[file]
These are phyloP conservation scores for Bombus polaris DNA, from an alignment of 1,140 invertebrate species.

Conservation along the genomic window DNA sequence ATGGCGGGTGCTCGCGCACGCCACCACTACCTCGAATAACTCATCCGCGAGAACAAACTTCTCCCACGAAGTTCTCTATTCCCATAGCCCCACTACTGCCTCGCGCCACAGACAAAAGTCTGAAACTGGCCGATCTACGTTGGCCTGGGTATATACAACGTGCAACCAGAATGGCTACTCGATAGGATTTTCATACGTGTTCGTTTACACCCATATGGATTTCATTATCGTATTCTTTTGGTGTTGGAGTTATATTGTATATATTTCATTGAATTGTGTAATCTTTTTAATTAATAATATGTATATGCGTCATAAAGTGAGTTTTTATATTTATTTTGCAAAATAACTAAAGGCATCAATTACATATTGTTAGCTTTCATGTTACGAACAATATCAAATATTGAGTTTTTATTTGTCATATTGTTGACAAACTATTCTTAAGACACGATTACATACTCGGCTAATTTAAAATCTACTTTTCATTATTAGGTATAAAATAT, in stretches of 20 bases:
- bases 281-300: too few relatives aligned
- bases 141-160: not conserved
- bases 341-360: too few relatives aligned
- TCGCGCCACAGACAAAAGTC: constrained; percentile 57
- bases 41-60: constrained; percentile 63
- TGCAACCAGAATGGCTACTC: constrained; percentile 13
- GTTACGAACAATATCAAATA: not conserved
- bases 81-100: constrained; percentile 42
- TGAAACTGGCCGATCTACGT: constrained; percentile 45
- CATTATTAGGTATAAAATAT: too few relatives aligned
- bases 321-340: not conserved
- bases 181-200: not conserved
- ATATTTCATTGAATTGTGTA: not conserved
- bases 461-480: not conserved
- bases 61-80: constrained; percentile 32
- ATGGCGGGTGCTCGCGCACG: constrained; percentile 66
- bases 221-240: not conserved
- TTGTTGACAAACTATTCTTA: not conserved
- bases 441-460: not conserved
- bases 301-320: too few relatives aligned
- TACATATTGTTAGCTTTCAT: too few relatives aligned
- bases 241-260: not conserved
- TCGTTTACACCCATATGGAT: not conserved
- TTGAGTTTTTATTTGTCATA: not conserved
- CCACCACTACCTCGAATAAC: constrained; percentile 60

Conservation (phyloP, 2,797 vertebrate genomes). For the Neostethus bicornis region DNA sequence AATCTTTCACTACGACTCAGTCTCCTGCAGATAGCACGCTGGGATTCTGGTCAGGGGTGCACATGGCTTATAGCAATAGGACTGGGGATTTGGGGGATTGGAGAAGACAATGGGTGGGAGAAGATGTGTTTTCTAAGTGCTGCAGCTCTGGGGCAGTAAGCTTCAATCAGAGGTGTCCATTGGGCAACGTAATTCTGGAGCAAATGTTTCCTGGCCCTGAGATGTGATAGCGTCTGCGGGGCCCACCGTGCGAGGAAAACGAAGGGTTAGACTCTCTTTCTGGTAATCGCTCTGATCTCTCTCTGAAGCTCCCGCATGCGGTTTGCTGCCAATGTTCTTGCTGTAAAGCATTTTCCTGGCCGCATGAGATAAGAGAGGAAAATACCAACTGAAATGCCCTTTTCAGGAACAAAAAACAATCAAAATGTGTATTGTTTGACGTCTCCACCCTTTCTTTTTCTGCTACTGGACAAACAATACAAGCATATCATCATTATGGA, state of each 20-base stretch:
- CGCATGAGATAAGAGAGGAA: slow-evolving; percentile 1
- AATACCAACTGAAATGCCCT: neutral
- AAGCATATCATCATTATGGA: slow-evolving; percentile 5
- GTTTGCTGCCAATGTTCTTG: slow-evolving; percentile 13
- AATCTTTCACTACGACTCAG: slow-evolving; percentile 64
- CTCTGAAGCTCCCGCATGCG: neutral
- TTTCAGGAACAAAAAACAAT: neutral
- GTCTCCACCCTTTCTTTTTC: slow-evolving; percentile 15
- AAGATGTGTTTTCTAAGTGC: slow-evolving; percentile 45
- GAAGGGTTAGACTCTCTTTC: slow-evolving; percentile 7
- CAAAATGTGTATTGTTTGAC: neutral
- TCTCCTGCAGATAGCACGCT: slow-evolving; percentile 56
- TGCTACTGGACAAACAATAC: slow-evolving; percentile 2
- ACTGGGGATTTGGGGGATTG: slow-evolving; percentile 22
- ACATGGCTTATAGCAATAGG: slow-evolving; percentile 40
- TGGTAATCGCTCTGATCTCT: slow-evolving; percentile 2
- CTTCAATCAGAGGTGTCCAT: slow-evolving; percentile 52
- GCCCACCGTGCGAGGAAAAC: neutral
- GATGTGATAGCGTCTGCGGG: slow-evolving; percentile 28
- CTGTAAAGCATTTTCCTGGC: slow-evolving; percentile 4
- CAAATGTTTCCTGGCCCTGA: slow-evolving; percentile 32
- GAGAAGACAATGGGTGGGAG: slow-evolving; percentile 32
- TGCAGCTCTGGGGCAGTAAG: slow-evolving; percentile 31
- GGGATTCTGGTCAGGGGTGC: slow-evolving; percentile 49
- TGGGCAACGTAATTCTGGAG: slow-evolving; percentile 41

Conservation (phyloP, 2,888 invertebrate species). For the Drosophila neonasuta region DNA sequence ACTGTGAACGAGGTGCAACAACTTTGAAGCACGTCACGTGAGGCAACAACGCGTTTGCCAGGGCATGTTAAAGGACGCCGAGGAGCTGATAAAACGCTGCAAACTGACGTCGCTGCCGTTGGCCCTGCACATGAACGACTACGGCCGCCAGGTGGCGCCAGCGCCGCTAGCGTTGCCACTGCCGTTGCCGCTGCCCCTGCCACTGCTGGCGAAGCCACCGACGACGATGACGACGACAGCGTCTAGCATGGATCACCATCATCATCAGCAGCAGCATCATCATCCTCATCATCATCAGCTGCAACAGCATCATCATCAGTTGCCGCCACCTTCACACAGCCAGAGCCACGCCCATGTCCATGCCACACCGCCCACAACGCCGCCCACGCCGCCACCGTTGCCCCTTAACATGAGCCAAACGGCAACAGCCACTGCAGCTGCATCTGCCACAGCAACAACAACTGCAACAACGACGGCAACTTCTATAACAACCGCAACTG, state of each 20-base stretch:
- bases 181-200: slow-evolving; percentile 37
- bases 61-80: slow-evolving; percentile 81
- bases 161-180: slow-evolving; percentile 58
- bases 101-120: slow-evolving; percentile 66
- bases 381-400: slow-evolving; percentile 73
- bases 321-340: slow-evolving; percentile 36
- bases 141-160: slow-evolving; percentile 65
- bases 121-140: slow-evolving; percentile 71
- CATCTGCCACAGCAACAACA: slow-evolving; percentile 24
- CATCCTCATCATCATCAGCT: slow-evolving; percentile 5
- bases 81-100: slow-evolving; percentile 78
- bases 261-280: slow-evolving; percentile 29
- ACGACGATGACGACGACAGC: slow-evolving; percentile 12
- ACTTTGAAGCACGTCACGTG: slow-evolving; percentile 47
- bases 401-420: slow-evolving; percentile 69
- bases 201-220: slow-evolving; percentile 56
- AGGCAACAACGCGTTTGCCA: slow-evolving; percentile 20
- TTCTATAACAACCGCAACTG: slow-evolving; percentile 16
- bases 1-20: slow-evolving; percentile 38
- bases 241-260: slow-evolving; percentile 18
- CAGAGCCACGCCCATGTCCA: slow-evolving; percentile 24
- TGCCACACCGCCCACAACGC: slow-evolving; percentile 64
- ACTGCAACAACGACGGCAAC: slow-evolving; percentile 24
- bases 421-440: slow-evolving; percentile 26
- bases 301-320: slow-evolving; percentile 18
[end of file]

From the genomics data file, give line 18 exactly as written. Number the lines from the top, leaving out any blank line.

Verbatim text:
- ATGGCGGGTGCTCGCGCACG: constrained; percentile 66